British Cadbury Was ALMOST Ours Again!

When I first discovered this story, I rejoiced!… And then an hour later when I came back to actually write about it, I cried a bitter, salty, disappointed ocean. For one brief, shining moment, a subscription service called British Chocolate Club looked like exactly the thing those of us mourning the loss of real British Cadbury were looking for. But sadly, the venture was short-lived; British Chocolate Club has already shut down after a too-brief period of operation. Siiiiiiiiigh.

According to DNA Info, British Coffee Club (for the like-a-flash moment in which it existed) was founded by Robert Jeffreys and Rebecca Gerken. Jeffreys and Gerken live in Kings Lynn, UK — and they saw the Hersheys ruling as a golden opportunity to fill the void left in our chocolate-loving hearts. For $15 a month, the couple would send a box full of eight “handpicked” bars of cocoa goodness: Flake bars, Toffee Crisps, Crunchies, and much, much more; meanwhile, $25 would net you 15 candy bars. Subscribers had the option of picking which chocolates they wanted, or leaving themselves in the capable hands of Jeffreys and Gerken by ordering a “surprise box.”

Alas, though, it was not to be. Initially Jeffreys and Gerken thought they'd found a loop hole in the Hersheys ruling, which halted the import of British Cadbury bars and other treats due to the fact that Hersheys has the exclusive rights to make and sell those bars in the U.S. According to Grub Street, it looked at first glance like the ruling only applied to retailers — not to “individual customers or private households.” Hershey maintained, however, that a copyright violation still applied in the case of a British company selling overseas to Americans, regardless as to whether it was to a retailer or to a private citizen.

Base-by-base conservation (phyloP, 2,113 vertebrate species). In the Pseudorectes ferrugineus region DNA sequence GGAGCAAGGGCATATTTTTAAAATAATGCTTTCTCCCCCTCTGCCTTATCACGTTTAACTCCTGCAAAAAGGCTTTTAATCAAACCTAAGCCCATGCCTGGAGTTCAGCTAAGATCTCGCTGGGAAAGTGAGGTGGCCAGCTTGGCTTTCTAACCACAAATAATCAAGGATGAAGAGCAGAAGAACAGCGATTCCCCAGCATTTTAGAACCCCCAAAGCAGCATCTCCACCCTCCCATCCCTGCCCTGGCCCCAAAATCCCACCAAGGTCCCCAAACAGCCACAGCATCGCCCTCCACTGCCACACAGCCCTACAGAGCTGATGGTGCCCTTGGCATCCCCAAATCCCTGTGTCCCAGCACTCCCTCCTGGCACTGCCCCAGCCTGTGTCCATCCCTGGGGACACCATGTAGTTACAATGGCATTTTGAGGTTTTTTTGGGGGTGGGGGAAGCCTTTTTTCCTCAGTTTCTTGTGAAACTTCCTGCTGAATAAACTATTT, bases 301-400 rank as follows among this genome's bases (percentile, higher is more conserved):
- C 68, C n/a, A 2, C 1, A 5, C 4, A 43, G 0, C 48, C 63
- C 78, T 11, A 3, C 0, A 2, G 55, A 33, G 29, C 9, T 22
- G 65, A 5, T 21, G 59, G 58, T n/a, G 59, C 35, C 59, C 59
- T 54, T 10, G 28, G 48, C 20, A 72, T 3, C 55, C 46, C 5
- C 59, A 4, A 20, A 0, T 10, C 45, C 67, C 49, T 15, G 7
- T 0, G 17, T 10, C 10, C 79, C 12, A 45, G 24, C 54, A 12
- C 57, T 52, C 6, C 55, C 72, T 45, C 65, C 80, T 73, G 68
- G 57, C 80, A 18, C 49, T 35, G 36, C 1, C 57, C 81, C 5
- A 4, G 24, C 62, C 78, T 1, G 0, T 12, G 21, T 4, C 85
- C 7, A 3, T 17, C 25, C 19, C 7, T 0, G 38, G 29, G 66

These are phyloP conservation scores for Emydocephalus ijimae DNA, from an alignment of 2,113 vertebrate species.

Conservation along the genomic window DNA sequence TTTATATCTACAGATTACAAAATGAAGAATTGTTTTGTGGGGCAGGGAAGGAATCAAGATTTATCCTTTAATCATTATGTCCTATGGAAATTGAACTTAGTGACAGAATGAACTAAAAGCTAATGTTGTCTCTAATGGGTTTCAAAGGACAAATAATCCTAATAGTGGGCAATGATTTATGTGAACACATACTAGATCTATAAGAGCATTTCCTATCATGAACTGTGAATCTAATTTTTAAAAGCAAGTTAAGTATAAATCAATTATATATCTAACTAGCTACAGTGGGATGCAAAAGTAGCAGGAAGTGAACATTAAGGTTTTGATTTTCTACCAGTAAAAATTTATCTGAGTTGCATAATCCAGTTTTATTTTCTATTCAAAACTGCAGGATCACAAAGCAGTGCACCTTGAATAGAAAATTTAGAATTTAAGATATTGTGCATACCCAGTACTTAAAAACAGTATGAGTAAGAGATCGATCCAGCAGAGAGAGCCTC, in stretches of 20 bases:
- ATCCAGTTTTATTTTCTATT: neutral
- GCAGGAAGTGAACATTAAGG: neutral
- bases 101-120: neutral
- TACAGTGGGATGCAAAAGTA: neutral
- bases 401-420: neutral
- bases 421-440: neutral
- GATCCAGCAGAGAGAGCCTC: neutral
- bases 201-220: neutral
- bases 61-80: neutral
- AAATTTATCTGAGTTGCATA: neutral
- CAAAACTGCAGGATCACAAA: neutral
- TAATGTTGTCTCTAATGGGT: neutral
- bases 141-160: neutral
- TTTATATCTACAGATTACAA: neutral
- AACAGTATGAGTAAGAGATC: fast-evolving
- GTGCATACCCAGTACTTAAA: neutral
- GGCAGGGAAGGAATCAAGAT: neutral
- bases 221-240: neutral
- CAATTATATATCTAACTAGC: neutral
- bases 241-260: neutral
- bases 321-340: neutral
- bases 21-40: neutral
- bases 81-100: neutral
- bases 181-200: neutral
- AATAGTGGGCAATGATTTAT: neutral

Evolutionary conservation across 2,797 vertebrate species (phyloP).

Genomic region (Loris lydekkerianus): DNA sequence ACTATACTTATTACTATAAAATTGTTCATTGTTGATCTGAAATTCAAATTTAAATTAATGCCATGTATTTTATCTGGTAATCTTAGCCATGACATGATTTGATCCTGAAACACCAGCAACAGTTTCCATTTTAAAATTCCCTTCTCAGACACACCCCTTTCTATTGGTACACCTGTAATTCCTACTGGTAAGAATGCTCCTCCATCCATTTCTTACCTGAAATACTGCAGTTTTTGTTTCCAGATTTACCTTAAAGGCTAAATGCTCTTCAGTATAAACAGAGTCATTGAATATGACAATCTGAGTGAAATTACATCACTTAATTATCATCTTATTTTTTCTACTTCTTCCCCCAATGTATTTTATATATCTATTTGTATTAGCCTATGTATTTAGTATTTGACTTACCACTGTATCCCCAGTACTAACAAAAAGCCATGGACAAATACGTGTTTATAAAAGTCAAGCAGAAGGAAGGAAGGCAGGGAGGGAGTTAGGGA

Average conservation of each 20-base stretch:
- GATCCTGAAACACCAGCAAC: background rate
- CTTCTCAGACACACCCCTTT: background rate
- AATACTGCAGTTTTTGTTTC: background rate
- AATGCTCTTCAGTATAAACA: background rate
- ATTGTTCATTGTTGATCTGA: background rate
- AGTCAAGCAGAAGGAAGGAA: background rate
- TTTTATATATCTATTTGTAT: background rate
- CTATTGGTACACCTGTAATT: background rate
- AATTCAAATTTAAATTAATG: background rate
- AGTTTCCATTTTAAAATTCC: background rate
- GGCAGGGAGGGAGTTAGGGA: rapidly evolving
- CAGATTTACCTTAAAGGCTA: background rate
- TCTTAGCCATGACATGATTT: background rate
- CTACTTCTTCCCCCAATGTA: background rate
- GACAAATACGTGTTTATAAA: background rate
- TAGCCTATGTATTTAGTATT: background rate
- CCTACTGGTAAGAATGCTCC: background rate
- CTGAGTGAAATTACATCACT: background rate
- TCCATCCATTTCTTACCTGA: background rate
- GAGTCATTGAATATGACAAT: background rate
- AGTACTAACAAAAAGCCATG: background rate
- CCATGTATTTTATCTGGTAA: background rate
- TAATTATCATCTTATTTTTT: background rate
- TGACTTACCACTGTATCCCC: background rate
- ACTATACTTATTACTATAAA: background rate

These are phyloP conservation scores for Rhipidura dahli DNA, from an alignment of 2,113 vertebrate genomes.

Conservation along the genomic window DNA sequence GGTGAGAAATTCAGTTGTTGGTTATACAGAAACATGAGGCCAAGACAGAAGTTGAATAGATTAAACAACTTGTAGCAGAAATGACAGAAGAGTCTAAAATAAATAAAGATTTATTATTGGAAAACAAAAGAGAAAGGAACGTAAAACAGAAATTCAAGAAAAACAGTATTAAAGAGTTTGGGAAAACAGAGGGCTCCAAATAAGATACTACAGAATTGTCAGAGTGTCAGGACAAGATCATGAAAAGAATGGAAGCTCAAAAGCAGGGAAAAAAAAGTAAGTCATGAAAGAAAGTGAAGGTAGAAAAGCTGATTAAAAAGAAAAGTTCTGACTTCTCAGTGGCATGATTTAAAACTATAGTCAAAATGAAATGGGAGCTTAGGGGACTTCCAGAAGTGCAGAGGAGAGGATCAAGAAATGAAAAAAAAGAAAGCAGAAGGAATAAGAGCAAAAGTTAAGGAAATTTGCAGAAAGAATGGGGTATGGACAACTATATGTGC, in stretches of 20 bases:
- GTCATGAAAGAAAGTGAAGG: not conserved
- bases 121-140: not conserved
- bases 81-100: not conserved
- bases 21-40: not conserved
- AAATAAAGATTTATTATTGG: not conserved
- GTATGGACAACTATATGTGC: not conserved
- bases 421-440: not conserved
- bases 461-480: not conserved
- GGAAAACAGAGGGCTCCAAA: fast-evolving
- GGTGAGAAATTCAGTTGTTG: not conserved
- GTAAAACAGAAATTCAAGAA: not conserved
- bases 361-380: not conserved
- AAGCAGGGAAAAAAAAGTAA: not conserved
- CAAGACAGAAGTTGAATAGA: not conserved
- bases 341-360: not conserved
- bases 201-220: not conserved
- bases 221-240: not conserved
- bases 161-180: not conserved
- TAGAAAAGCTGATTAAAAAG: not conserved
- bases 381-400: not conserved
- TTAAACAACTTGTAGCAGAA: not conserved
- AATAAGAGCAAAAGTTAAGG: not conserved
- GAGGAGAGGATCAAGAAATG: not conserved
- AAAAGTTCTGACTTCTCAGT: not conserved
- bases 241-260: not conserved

As of this morning, though, the British Chocolate Club website consisted of only a message informing its patrons that alas, it was not to be. “We started this business quickly in order to try and meet a demand and seize upon an opportunity,” its founders wrote. “We researched the idea and concluded it was feasible and legal. Then furthermore we watched a news report on the BBC that stated that a similar company was doing what we wanted to do completely legally. SO that gave us enough confidence to begin.” They continued, however, “Unfortunately that confidence was misplaced. We can not provide the service we wanted to and so we must close our very short lived business.”

It's not clear whether the service halted because they received a cease and desist, or whether there were other operational issues in how the business would have run; either way, though, I am so, so sad about it. For what it's worth, they've already refunded everyone who signed up for the club; furthermore, they wrote, “If you were one of the very first people to sign up we may have already sent out your chocolate. If that is the case we have still refunded you and please accept the chocolate as a gift.” That's quality customer service right there, too.

So anyway, I invite you all to join me in bidding adieu to British Chocolate Club. You were gone before your time, BCC. You shall be missed.

Images: Tasumi1968/Flickr; Giphy (2)